A Holiday Favorite Gets a Twist:
Robert Page and his Messiah Sing-Alongs
While attending a performance of Handel’s Messiah is a holiday tradition for many, few have likely considered joining in singing the famous oratorio from their seats. In 1974, The Cleveland Orchestra Chorus Director Robert Page (1927-2016) invited attendees to do just that. “Have you always secretly wanted to perform with The Cleveland Orchestra?” read the headline of a 1974 Plain Dealer article announcing Page’s plans to put on a sing-along of the iconic holiday work, a tradition carried on until 1984. Scores could be purchased at the door, but for those who had brought their own, five dollars bought boasting rights for participating in a Severance Hall performance with The Cleveland Orchestra.
Some critics were skeptical of the project, nervous that a thousand-some untrained voices would make for a less-than-musical performance. “Why not leave it to the pros?” asked one Plain Dealer critic. For Page, though, the sing-along wasn’t about putting out a pristine product, but about lifting the veil between stage and audience, a campaign central to his career. “Amateur singing is alive and well. And I’ll take as many voices as I can get” he told the Plain Dealer in 1974. Obituaries remembered Page as much as a vanguard of classical music accessibility as for carrying the chorus into its “golden age.”
For Page, inclusivity didn’t mean technical laxity: “Page is a hard taskmaster, a perfectionist, and the chorus loves him for it,” one member told the Cleveland Press. And he exerted his dramatic coaching style and critical ear no less on the tyros of his sing-along forces. One participant recalled his insistent gestures for vowel shapes and whole-body engagement. But, again, for Page, technical improvements weren’t an end in themselves but about the experience of engaging in meaningful performance. He understood the irresistible lure of voices in harmony and capitalized on it: “Everybody can sing. God gave us all voices and there’s an excitement in the sound of one human voice singing with another human voice,” Page told a reporter for the Plain Dealer in 1979.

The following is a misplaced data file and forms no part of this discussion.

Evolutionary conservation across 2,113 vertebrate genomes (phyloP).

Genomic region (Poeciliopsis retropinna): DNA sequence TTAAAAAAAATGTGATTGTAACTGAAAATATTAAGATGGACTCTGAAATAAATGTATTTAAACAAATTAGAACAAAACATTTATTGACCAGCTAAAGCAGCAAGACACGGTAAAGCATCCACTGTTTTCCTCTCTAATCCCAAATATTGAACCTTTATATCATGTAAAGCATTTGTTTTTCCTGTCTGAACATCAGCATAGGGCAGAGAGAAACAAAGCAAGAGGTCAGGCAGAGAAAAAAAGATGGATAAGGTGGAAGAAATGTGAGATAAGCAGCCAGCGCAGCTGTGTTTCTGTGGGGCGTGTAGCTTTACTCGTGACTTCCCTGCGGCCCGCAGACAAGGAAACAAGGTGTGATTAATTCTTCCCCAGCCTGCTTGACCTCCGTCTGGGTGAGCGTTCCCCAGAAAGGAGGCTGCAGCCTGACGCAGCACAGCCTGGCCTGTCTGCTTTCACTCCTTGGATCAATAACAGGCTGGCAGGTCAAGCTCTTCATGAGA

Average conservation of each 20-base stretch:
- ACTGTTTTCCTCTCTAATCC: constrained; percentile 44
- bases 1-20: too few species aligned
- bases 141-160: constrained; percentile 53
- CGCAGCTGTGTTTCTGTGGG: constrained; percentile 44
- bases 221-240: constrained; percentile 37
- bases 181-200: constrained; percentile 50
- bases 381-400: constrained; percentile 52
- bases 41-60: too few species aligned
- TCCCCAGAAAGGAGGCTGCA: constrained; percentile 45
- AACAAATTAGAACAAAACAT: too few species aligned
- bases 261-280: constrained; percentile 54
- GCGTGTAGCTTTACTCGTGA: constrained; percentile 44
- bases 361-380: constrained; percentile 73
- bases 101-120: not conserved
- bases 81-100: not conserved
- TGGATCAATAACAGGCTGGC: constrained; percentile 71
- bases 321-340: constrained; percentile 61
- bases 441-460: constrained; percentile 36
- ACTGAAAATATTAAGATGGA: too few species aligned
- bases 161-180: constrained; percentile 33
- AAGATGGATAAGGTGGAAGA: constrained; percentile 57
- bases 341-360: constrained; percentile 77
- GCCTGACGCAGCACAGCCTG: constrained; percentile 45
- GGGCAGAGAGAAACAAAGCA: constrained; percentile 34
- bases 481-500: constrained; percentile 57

By all accounts, Page’s eager masses impressed. One reviewer for the Cleveland Press wrote that “[d]iscipline was surprisingly good! The singers actually watched the conductor as requested, and there were only a few gum-chewers in the audience.” More importantly, Page’s vision of engaging the audience in something more than a sing-along was a success. One participant recalled that after the final note of the infamous “Hallelujah” chorus, a silence fell over the hall as participants basked in a palpable sense of pride. “Look,” Page broke the silence, “this is a reading, not a performance. If you feel like applauding after a particularly well-done number, go ahead and do it.” Applause erupted.
Michael Quinn is a writer and research fellow in The Cleveland Orchestra Archives for the 2018/19 season. He is pursuing his masters in Historical Performance Practice at Case Western Reserve University.